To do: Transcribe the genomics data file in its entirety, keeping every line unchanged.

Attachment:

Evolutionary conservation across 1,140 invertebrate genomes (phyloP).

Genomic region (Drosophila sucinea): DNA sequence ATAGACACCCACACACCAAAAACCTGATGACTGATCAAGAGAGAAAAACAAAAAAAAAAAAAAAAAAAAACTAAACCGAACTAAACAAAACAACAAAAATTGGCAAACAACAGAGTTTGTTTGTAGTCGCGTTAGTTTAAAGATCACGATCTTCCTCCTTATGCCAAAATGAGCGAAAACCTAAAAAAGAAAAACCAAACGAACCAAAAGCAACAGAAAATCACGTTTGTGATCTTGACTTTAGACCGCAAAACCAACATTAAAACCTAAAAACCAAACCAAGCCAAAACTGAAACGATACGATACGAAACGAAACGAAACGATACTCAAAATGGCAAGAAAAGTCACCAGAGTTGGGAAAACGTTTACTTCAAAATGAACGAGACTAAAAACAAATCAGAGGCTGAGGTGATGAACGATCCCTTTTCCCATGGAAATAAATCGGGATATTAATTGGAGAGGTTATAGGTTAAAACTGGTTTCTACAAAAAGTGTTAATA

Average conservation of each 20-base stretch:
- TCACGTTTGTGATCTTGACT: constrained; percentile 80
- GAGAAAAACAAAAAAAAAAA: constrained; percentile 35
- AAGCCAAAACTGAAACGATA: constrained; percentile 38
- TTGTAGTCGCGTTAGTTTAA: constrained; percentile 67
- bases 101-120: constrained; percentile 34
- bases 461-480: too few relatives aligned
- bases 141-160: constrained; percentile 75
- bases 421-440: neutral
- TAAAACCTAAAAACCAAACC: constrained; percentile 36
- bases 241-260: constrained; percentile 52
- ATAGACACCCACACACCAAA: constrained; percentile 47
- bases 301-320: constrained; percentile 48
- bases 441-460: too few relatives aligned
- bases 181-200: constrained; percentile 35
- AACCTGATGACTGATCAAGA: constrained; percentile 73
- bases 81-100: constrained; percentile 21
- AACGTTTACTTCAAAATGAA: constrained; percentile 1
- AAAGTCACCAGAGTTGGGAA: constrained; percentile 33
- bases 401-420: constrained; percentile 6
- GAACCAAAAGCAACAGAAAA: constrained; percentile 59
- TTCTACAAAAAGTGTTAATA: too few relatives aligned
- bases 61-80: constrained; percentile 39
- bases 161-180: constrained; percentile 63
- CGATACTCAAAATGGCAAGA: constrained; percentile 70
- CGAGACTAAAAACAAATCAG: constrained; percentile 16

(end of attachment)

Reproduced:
Evolutionary conservation across 1,140 invertebrate genomes (phyloP).

Genomic region (Drosophila sucinea): DNA sequence ATAGACACCCACACACCAAAAACCTGATGACTGATCAAGAGAGAAAAACAAAAAAAAAAAAAAAAAAAAACTAAACCGAACTAAACAAAACAACAAAAATTGGCAAACAACAGAGTTTGTTTGTAGTCGCGTTAGTTTAAAGATCACGATCTTCCTCCTTATGCCAAAATGAGCGAAAACCTAAAAAAGAAAAACCAAACGAACCAAAAGCAACAGAAAATCACGTTTGTGATCTTGACTTTAGACCGCAAAACCAACATTAAAACCTAAAAACCAAACCAAGCCAAAACTGAAACGATACGATACGAAACGAAACGAAACGATACTCAAAATGGCAAGAAAAGTCACCAGAGTTGGGAAAACGTTTACTTCAAAATGAACGAGACTAAAAACAAATCAGAGGCTGAGGTGATGAACGATCCCTTTTCCCATGGAAATAAATCGGGATATTAATTGGAGAGGTTATAGGTTAAAACTGGTTTCTACAAAAAGTGTTAATA

Average conservation of each 20-base stretch:
- TCACGTTTGTGATCTTGACT: constrained; percentile 80
- GAGAAAAACAAAAAAAAAAA: constrained; percentile 35
- AAGCCAAAACTGAAACGATA: constrained; percentile 38
- TTGTAGTCGCGTTAGTTTAA: constrained; percentile 67
- bases 101-120: constrained; percentile 34
- bases 461-480: too few relatives aligned
- bases 141-160: constrained; percentile 75
- bases 421-440: neutral
- TAAAACCTAAAAACCAAACC: constrained; percentile 36
- bases 241-260: constrained; percentile 52
- ATAGACACCCACACACCAAA: constrained; percentile 47
- bases 301-320: constrained; percentile 48
- bases 441-460: too few relatives aligned
- bases 181-200: constrained; percentile 35
- AACCTGATGACTGATCAAGA: constrained; percentile 73
- bases 81-100: constrained; percentile 21
- AACGTTTACTTCAAAATGAA: constrained; percentile 1
- AAAGTCACCAGAGTTGGGAA: constrained; percentile 33
- bases 401-420: constrained; percentile 6
- GAACCAAAAGCAACAGAAAA: constrained; percentile 59
- TTCTACAAAAAGTGTTAATA: too few relatives aligned
- bases 61-80: constrained; percentile 39
- bases 161-180: constrained; percentile 63
- CGATACTCAAAATGGCAAGA: constrained; percentile 70
- CGAGACTAAAAACAAATCAG: constrained; percentile 16